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Present
Situation of e waste management in INDIA

India(5th largest e waste producing country in world),
with the growth of 30% p.a., is estimated to generate 52 lakh metric tonnes of
e waste by 2020.Largest waste producing states are Maharashtra, Tamil Nadu,
Uttar Pradesh, primarily cities of Mumbai(11,000
tons),
Delhi(9,750
tons),
Bangalore(4,650 tons),
Chennai(4,100 tons).
India imports e waste from countries like the US(ranked top 42% followed by)
China(30%), European Union(EU-18%)(10% other countries –south Korea, japan
,Taiwan) according to study of Assocham(Associated
Chambers of Commerce and Industry of India).

Steps that can be used or currently being
implemented to manage e-waste are:

1)     Buying
gadgets with multiple uses.

2)     Donation
of used electronics to social programs.

3)     Reuse
parts of the electronics to build other gadgets(reclaim parts after
dismantling)

4)     Recycle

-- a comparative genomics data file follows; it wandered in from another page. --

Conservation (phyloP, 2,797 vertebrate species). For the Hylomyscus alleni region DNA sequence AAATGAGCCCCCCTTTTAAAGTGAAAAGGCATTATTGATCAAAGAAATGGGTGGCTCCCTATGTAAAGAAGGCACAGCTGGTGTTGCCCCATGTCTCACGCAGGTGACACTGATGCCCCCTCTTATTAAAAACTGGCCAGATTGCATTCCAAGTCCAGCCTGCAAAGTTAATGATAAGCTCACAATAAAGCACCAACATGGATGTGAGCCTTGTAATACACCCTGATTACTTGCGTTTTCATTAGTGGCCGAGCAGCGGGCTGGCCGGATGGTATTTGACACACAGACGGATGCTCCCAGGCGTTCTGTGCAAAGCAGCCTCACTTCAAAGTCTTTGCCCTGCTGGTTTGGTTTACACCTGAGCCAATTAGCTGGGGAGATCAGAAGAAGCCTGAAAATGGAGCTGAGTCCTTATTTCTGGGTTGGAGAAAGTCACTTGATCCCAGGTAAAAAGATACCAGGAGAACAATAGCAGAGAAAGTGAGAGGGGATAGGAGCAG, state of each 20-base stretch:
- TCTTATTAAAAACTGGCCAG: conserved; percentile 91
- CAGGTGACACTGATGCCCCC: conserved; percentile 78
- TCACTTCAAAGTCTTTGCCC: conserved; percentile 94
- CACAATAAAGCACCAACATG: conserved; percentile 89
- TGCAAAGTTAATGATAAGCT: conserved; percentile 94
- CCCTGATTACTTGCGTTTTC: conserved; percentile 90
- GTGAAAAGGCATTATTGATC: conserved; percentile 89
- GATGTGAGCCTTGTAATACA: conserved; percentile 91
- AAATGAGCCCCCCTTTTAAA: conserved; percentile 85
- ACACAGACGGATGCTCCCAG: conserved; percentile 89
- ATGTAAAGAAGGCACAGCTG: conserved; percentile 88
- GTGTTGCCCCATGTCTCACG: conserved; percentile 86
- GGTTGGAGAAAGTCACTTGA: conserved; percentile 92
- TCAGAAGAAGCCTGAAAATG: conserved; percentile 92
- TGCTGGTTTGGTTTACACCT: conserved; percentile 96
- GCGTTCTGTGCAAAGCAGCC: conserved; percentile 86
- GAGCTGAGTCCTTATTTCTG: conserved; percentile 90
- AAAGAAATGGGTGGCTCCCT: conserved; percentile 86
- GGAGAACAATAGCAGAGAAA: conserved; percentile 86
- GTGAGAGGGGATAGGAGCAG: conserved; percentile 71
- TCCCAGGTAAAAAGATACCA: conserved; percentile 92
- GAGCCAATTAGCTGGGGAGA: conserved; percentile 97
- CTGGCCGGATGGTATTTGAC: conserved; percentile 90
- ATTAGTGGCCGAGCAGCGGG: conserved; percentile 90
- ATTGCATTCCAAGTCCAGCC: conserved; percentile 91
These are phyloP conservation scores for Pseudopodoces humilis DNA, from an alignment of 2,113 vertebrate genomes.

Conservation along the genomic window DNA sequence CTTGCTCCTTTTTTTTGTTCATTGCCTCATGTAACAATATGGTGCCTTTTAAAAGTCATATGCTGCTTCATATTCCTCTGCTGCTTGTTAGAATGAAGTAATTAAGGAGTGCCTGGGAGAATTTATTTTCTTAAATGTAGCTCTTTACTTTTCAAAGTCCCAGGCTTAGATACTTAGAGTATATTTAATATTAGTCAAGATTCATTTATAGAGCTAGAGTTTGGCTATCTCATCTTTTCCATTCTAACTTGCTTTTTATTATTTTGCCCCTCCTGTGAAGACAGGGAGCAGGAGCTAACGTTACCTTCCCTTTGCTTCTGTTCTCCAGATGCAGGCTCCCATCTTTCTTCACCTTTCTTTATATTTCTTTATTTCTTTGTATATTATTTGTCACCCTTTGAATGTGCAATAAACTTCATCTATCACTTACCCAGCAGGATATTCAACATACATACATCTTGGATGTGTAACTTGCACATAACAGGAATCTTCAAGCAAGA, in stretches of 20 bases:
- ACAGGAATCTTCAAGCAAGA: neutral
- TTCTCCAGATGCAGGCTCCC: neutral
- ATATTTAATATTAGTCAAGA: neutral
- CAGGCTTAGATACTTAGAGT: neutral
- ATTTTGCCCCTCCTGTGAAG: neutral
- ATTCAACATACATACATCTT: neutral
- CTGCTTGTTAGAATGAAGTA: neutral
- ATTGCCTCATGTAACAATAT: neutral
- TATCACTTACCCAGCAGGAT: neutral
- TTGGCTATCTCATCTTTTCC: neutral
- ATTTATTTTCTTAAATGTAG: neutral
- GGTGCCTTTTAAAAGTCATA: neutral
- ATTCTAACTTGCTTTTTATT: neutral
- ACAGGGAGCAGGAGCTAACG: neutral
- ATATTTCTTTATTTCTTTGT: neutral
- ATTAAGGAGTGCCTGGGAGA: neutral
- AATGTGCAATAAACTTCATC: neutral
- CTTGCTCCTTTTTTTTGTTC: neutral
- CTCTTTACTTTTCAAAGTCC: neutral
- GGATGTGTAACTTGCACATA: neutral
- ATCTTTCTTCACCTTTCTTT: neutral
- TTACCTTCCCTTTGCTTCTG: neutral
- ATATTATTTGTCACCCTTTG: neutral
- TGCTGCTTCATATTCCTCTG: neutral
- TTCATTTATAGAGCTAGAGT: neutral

electronics and batteries.

5)    
Usage of Cloud system instead
of syncing and backing up files in hard disks.

E waste consists of metals like cadmium, lead,
mercury, nickel, silver, lithium (cell phone batteries), gold. Dismantling,
crude handling and disposal of highly toxic e-waste can affect people in large
numbers through contaminated soil and polluted surface and ground water having
serious implications like nervous breakdown and damage of vital organs.

Average PC of approximately 3.15
kg weight contains:

7.24 kg – Plastics       1.98 kg – Lead                        0.693 g – Mercury      0.409 g – Arsenic

2.961 g – Cadmium    1.98 g – Chromium     9.92 g – Barium          4.94
g – Beryllium

RECYCLING E-waste

Current procedures used in India
for recycling e-waste are:

1.    
Dismantling:
Electronic waste, especially printed wiring boards, cathode ray tubes,
condensers, plastics are dismantled.

2.    
Hammering: Rag
pickers use hammers to break old computers and burn them.

3.    
Refining and
conditioning: Other e-waste fractions are processed to directly reusable
components and to secondary raw materials in different refining and
conditioning processes.

4.    
Shredding: Conventional
method employed is mechanical shredding and density separation using water but
the recycling efficiency is quite low.

 

Post Author: admin